I just finished reading DNJournal’s year-in-review article, and the issue raised again and again is click fraud.
Will click fraud destroy the domain name industry?
For those newbies out there, click fraud refers to people or software purposely clicking on pay-per-click ads in order to charge the advertiser. Pay-per-click advertising gave domain names a second wind and has been a major force behind recent price increases in the domain resale market. This means that advertisers are funding the run-up in value of domain names. If click fraud destroys advertiser’s confidence you can expect the bottom to fall out of the domain market.
Or will it?
Click fraud has been around since the beginning of pay-per-click advertising but has increased in prevalence now that individuals can profit from it through program like Adsense. Savvy advertisers know that a portion of their clicks are fake and they adjust their bids accordingly. At the end of the day the advertiser cares about one thing: cost-per-action. If the goal of an advertiser is to get mortage leads, the advertiser calculates the total amount spent per lead received. It if is to sell a widget, the advertiser calculates the advertising cost per widget sold.
Cost per action is nothing new. In fact, cost-per-action affiliate programs were around before paid search. Many cost-per-action affiliate programs started out as pay-per-click but changed to a percentage of sales to combat click fraud. You can expect the same thing to happen in paid search – a move from clicks to actions. Witness Snap.com, created by the same company that eventually became Overture/Yahoo Publisher Services. Snap.com has an advertising system in which you bid how much you’re willing to pay per action. Instead of paying $.25 when someone clicks on your ad, you pay $x when someone actually completes an action on your web site.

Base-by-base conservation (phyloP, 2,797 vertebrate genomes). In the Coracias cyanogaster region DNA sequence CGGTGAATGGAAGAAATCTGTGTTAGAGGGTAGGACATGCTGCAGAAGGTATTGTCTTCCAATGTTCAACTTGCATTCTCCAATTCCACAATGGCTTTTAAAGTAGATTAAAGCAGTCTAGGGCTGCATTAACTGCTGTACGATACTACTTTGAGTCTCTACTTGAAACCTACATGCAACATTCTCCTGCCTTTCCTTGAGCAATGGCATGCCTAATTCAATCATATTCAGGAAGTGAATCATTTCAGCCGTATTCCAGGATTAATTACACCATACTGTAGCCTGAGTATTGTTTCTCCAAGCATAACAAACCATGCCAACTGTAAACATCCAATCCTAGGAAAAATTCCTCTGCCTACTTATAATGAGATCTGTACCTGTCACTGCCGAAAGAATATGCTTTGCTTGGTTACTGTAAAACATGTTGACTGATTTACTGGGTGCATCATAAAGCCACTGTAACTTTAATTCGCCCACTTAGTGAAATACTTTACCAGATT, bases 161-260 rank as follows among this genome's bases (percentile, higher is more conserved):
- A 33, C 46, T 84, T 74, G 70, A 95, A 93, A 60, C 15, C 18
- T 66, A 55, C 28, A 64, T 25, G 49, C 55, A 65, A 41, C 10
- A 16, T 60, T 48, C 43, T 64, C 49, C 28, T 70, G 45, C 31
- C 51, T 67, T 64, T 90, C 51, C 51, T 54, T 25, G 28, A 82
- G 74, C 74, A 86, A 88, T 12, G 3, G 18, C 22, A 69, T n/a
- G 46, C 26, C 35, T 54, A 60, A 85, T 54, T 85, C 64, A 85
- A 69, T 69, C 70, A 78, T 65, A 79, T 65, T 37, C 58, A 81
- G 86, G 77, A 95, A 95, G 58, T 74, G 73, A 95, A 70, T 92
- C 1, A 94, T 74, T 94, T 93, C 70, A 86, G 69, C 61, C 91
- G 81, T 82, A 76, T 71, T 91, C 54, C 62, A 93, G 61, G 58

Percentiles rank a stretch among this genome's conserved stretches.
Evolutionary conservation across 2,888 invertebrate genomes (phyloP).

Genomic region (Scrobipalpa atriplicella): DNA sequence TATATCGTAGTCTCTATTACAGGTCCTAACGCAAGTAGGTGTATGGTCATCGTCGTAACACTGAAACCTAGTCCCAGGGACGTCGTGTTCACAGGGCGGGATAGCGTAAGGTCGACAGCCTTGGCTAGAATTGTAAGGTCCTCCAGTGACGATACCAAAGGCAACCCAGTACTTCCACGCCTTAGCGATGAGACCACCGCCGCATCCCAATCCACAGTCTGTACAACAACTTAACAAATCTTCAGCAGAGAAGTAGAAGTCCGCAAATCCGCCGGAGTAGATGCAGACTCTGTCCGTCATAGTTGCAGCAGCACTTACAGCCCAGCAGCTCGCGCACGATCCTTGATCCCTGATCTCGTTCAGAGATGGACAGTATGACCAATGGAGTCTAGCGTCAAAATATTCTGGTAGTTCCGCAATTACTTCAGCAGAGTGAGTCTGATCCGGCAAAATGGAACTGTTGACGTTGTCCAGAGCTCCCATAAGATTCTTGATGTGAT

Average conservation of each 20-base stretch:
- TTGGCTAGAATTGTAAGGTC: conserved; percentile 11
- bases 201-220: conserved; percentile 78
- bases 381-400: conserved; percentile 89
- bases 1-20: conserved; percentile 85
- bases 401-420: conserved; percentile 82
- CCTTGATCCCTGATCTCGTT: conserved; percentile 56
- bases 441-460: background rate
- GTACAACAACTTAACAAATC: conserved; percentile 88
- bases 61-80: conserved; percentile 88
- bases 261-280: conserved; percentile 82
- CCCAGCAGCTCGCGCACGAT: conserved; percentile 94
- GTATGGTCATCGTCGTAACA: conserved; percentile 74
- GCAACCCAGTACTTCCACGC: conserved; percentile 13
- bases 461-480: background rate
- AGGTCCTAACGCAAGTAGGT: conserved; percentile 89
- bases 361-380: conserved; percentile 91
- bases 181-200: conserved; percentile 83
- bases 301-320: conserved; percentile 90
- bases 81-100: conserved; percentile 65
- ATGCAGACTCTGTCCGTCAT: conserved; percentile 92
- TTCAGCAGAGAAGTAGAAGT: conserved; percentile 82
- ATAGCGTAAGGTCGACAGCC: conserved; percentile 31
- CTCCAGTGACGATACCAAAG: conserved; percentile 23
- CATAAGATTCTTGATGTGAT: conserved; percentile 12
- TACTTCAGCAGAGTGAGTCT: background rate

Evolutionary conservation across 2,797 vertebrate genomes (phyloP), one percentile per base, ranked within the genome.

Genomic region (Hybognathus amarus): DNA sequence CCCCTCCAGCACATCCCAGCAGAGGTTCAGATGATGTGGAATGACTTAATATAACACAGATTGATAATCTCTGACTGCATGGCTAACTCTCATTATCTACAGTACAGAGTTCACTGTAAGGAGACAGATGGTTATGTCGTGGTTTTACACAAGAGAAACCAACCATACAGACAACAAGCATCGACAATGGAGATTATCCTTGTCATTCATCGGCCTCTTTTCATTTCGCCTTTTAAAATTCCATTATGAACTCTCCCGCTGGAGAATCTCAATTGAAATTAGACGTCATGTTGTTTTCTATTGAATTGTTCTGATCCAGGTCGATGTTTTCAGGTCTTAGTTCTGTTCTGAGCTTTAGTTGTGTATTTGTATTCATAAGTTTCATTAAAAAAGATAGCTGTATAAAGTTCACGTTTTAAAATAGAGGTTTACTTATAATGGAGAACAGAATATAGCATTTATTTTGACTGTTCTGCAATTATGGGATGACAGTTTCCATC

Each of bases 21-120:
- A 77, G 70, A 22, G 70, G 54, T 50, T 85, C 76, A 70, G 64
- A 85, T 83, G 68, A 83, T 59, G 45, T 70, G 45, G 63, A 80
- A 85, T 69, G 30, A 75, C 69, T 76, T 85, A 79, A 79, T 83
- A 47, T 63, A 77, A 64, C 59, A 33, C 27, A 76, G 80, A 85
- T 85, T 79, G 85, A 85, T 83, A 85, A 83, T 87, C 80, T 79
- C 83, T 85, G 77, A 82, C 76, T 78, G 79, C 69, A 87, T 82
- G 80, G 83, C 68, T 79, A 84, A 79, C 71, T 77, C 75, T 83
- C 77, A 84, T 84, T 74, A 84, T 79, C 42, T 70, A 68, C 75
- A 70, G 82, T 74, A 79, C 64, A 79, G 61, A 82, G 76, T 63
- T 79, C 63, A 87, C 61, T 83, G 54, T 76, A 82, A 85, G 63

Will Google and Overture eventually move to this model? Savvy advertisers already calculate their advertising costs this way, but it doesn’t stamp out click fraud unless publishers are compensated for actions only. I think a market that mixes cost-per-action and cost-per-click would even out the playing field. If someone is willing to pay $20 per action and has a conversion rate of 1 in 10, they will show up ahead of someone willing to pay $2 per click. If a publisher’s web site send poor quality traffic to the $20-per-action site, they will receive less per click. (Google has a form of this through it’s “smart pricing” feature).
The future of the pay-per-click model is the biggest issue facing the domain name industry in 2006 according to participants in the 2006 Domain Name Survey. Survey results will be released soon.